“I read the Barefoot Investor Book – I should be able to budget now…”
At Bright Spenders we LOVE the Barefoot Investor approach to debt, emergency funds and investing in index funds.
What we see people finding tricky is the generic nature of Scott Pape’s one-size-fits-all approach. While it might work okay for regular wage earners, if you have any kind of unpredictability or irregularity to your income then his approach can be pretty challenging to follow.
If you’re self-employed, freelance or working a few casual jobs and receiving varying amount payments into your account every single day, and you have to factor in GST and PAYG then things can get pretty complicated trying to figure the exact amount for each payment to transfer into your Smile, splurge and Mojo accounts.
And if people can’t figure something out, they tend to just do nothing. And that amounts to financial suicide.
If you feel like you’re a bit of a loser for not being able to follow the BFI approach then I want to reassure you now that it’s not you! It’s the system that just doesn’t work for everyone.
Many of us are working more than one job. Many of us are self-employed or freelance these days and our incomes is erratic at best. It’s times like these when it really pays to get someone to help you set up a customised system. Once you have a customised system in place then life with money becomes a whole lot easier.
As long as you have a really good handle on what your expenses are (including all regular predictable bills, unpredictable expenses like medical costs and car repairs and weekly expenses like groceries and fuel) and when they need to be paid, then you can use a Spending Planner to do all the number crunching behind the scenes and tell you what your bank balance needs to be on any given day of the year, so all you have to worry about is focusing on income generation to make sure you cover it all.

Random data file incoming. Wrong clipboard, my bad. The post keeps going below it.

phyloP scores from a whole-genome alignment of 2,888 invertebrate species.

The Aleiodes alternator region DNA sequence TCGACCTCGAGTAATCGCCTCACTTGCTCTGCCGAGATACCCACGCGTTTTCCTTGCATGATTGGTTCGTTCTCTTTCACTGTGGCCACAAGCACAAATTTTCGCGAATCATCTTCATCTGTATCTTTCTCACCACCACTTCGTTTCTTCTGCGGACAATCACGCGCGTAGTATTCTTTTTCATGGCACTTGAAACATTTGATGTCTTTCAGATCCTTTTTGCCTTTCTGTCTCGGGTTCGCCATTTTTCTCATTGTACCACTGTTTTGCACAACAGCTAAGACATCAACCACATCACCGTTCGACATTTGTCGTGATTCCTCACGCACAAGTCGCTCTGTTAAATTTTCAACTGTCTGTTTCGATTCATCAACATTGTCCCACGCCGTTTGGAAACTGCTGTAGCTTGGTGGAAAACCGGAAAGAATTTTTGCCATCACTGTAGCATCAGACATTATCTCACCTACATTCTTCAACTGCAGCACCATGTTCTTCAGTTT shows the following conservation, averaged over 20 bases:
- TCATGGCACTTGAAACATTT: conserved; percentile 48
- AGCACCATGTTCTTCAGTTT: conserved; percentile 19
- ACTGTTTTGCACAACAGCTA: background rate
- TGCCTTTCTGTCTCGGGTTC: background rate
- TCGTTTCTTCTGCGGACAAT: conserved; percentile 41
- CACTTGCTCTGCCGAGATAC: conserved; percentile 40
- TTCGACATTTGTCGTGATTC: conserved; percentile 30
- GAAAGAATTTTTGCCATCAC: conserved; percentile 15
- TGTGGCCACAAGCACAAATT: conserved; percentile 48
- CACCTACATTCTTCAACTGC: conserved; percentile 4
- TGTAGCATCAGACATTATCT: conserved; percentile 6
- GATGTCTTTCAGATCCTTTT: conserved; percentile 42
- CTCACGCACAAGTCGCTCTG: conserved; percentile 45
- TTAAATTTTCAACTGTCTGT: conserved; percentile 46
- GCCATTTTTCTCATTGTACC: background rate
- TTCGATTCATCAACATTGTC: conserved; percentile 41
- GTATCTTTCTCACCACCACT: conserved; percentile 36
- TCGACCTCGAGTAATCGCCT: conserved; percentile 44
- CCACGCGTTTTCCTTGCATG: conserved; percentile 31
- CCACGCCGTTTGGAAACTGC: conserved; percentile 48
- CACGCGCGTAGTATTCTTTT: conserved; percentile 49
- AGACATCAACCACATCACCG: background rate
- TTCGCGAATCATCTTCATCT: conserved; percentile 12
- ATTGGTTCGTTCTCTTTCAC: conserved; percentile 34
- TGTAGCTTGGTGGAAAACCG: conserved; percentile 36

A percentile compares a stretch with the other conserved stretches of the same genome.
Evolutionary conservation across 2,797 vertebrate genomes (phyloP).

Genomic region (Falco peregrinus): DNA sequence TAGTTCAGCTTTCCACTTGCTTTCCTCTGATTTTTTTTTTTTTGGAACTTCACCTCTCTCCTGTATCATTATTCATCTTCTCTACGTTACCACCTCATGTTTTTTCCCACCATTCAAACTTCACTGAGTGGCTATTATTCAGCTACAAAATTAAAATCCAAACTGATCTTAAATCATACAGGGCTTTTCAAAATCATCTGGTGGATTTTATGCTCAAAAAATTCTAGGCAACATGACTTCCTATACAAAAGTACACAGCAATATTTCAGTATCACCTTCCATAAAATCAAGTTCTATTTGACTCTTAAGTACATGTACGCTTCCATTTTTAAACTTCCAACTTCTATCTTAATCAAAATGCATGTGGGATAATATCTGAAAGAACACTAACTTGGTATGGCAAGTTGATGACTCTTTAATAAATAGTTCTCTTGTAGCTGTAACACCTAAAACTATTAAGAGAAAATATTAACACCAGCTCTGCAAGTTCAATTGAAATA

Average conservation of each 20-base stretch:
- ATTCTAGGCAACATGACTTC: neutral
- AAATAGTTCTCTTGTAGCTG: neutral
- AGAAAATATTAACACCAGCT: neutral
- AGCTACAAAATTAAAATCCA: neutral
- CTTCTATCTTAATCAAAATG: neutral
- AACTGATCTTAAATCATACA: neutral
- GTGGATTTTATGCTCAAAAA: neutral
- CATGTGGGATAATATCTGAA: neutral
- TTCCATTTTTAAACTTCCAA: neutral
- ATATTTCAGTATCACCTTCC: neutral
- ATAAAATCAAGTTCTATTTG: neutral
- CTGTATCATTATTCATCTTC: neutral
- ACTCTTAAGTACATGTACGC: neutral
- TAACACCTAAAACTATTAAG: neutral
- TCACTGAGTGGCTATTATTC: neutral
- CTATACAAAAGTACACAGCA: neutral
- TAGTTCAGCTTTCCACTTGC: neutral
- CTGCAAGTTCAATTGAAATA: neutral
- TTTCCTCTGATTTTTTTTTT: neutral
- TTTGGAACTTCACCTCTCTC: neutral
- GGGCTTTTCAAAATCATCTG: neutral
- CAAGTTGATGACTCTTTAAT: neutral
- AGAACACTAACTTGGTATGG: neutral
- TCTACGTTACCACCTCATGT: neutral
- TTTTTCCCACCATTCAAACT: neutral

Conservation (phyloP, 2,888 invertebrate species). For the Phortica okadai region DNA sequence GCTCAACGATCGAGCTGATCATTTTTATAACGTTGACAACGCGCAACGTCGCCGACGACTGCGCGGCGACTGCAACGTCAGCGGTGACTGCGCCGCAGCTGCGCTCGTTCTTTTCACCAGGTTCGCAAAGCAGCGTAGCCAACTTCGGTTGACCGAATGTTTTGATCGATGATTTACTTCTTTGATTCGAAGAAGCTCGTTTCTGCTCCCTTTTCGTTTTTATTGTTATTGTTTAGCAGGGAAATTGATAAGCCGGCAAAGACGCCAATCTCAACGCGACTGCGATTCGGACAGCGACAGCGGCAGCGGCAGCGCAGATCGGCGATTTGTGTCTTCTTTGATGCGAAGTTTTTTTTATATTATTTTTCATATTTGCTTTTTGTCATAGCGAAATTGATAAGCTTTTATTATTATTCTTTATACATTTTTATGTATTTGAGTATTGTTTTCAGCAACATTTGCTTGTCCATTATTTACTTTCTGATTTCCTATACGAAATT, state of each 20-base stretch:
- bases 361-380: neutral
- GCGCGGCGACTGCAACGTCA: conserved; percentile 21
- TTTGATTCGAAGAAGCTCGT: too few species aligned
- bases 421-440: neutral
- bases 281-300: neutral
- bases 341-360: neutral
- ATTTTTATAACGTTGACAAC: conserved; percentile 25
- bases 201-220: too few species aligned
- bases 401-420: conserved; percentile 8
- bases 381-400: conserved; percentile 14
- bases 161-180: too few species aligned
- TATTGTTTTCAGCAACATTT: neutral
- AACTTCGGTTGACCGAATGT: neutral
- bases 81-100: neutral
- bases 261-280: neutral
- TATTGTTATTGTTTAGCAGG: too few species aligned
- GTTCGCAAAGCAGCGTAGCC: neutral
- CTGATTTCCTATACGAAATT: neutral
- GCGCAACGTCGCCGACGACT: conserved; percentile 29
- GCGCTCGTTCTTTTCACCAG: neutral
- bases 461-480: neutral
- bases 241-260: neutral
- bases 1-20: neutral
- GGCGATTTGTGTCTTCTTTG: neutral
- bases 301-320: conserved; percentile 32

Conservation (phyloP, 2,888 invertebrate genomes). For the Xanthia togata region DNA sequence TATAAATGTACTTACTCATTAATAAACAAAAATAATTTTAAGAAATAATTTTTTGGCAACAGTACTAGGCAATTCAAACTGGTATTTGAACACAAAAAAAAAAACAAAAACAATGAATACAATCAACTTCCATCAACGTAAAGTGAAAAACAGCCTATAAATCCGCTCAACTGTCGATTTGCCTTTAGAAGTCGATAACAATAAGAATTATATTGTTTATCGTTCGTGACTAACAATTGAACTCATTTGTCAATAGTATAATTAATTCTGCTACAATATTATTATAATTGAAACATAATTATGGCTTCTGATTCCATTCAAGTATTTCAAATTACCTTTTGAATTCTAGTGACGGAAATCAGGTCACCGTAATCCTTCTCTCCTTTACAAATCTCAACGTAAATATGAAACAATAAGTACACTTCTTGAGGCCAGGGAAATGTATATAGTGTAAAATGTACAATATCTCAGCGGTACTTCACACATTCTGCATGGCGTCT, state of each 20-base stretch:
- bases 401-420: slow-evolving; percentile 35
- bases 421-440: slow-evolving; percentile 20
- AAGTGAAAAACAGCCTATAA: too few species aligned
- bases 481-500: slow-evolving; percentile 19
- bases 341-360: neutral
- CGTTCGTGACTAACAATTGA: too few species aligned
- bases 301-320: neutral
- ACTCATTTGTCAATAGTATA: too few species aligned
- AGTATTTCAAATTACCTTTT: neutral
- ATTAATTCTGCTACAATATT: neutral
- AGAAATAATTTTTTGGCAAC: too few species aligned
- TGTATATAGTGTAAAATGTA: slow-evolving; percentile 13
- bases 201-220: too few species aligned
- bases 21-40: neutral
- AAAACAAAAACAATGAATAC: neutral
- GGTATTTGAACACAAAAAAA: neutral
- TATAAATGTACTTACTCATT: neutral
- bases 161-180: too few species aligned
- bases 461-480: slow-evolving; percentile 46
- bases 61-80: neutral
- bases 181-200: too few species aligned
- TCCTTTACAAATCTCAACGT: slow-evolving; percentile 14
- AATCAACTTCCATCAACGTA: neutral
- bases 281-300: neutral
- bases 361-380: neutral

Case Study – Julie
Julie struggled to apply the concepts of the BFI even though she was enamoured with the approach the first time she read it. While she earned a pretty stable government department wage, she also had a number of investment properties that each had variable incomes and expenses and really wasn’t sure how to apply the BFI concepts to her more complex finances.
In the property downturn, and unstable rental market, she was forced to use more of her wages to cover the costs of the rental properties and she was worried that she might lose them due to financial mismanagement. Once she got her Spending Planner up and running she could see her finances clearly, and knew exactly what she could afford to live on without sending herself backwards, and it was a huge relief.
“Now that I have the tools to take control and banish the stress, I forgive myself completely and I am so excited about managing my financial future,” Julie said.
It’s really important to get a handle on your expenses, because once you know exactly what your expenses are then it’s much easier to know whether your income is covering your expenses plus a bit extra, or not. We’ve created two tools that will really help you with this step of the process:
- Our Snapshot tool (which will give you an overview of a year’s worth of expenses so you can easily see your total annual outgoings compared to income).
- And our comprehensive 6 page Transaction checklist, which will walk you through absolutely everything you could ever spend money on, and will prompt you to be thorough in this crucial information-gathering part of the process. This is the first part of the process that we guide clients through to get them greater clarity about what their total expenses are.
For Business Owners
If you’re a business owner then it would be wise to do a separate checklist and Snapshot just for your business, so you can see clearly how much you can realistically draw out of the business in personal drawings without harming your business. Then you’ll know how much you can draw as a wage and apply that to your personal snapshot too.
Once you have a clear snapshot then you need to start putting those expense and income transactions into a spending planner for the next 12 months. The spending plan, unlike a budget, factors in time and allows you to be able to see the fluctuations in your account balance for the year so that you can predict any shortfalls or surpluses of cash, and inform your spending decisions.